There are more than 25 possible careers in the restaurant industry. Some of them only exist in large operations. A small food business is unlikely to employ a CEO and it may not have a public relations manager on its staff, either. Small restaurants reserve their funds to pay for the essential positions that keep business running smoothly.
Food Service Manager
Food service managers supervise the restaurant’s staff and provide customer service. They recruit, hire and fire employees; organize the workflow; and keep the pantry well supplied and the equipment in top shape. The managers’ administrative duties include payroll preparation, record keeping and compliance with the law.
Executive chefs create, review and revise menus with the restaurant’s target customer in mind. They also price meals, a la carte items and beverages, and prepare shopping lists with the restaurant’s buyers. In addition, executive chefs hire and train their kitchen staff.
The sous chef is the executive chef’s right arm, managing the kitchen according to his directives. Sous chefs also stand in for their executive chefs, taking over their duties whenever the need arises.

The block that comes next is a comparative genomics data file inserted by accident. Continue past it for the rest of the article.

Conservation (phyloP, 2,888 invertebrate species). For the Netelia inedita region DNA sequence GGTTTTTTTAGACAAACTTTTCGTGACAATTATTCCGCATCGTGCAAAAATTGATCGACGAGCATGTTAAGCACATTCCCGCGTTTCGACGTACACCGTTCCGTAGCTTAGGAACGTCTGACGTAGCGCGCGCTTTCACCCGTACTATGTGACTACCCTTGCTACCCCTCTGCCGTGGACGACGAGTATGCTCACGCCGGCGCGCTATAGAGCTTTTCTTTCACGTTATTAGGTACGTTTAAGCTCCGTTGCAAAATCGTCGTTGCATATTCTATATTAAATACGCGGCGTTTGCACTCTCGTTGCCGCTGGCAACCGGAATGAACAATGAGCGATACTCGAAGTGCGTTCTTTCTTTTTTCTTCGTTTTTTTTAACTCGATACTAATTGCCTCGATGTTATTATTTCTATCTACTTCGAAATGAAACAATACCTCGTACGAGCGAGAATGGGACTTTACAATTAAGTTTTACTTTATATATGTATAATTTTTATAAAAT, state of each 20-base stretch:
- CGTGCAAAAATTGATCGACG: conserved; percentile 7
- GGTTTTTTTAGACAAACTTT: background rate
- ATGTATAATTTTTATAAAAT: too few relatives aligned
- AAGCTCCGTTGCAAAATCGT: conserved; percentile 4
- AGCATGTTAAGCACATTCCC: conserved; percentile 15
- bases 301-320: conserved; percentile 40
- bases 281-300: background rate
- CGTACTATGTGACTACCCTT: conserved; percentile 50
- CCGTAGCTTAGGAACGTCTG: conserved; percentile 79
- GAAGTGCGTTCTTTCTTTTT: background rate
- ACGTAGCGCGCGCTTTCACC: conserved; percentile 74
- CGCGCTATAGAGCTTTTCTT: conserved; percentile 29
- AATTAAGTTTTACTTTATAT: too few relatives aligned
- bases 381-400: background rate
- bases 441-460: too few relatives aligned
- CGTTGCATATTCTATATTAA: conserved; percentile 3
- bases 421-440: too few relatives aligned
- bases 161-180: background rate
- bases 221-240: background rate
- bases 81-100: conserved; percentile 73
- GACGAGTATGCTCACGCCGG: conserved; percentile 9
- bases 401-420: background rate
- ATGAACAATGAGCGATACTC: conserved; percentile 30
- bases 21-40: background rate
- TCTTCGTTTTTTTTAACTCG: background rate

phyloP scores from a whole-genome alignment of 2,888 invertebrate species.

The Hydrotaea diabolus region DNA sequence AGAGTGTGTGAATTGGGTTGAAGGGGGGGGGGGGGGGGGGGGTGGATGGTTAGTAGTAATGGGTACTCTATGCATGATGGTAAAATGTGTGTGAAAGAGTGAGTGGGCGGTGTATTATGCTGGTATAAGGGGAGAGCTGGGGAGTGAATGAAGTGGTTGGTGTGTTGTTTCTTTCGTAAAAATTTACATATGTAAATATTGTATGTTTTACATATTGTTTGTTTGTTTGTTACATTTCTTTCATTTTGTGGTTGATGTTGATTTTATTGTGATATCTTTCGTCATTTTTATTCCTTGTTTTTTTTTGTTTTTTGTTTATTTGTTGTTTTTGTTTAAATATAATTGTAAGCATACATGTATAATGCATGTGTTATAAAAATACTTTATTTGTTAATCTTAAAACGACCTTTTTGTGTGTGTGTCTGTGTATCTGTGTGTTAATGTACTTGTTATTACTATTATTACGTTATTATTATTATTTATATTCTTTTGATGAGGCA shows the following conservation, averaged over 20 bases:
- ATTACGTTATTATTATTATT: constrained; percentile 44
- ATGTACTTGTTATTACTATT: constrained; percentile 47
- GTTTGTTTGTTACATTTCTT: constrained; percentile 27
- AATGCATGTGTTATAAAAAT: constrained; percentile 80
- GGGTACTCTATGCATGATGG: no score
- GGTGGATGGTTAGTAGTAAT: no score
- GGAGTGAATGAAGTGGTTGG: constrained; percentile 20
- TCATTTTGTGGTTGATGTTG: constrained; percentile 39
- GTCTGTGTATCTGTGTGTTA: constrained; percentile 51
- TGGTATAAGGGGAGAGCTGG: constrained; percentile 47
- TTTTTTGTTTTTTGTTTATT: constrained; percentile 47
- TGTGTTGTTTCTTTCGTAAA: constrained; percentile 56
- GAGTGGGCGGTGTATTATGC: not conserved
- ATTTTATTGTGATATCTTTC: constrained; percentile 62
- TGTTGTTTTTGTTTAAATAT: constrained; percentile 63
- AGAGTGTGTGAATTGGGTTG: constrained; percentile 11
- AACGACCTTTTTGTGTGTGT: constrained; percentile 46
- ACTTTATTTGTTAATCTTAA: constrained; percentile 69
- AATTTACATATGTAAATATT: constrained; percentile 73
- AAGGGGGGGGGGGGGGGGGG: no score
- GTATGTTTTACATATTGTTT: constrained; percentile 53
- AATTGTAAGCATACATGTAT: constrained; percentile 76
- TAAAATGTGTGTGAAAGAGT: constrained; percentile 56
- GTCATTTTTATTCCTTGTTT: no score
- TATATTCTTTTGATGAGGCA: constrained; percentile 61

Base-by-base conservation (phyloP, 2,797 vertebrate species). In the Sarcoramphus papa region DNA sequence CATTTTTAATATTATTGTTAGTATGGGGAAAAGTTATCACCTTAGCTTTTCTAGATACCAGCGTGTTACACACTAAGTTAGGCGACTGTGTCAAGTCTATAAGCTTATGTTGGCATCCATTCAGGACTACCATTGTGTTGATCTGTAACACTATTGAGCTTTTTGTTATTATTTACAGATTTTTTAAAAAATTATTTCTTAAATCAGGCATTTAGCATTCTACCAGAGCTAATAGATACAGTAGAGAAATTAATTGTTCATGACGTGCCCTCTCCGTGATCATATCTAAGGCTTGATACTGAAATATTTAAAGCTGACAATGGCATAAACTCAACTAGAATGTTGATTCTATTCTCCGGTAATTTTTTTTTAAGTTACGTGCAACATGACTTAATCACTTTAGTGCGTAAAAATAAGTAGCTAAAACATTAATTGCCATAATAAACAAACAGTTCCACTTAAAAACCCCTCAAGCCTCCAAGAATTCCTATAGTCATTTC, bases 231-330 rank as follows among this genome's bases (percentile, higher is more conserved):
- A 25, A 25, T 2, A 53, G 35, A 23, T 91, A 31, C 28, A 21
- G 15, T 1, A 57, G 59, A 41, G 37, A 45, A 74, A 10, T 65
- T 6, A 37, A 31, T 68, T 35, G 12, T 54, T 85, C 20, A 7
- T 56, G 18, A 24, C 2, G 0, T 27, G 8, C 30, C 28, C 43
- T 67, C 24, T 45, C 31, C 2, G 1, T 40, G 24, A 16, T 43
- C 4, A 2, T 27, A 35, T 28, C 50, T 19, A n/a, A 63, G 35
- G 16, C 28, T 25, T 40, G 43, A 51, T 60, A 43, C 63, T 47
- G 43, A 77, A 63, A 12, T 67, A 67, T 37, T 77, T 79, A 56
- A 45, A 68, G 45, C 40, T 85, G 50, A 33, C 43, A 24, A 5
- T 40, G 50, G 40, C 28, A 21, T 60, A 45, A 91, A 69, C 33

Four cooks typically staff restaurants: Broiler cooks prepare broiled, roasted and grilled menu items. Fry and sauté cooks prepare and garnish foods cooked in hot oil or fat. They also bread food portions and make deep-fry batter as appropriate. In addition to preparing soups and sauces, soup and sauce cooks make soup garnishes, thickeners and stock. Salads, cold meals, sandwiches and dessert are the domain of pantry cooks.
Servers and Dishwashers
Servers answer questions about the regular menu and daily specials, in addition to taking orders and serving diners, waiters also total checks, accept payments and make change.
Restaurants sometimes also employ bartenders to prepare and serve drinks, bussers to clear the tables and hosts to sit diners.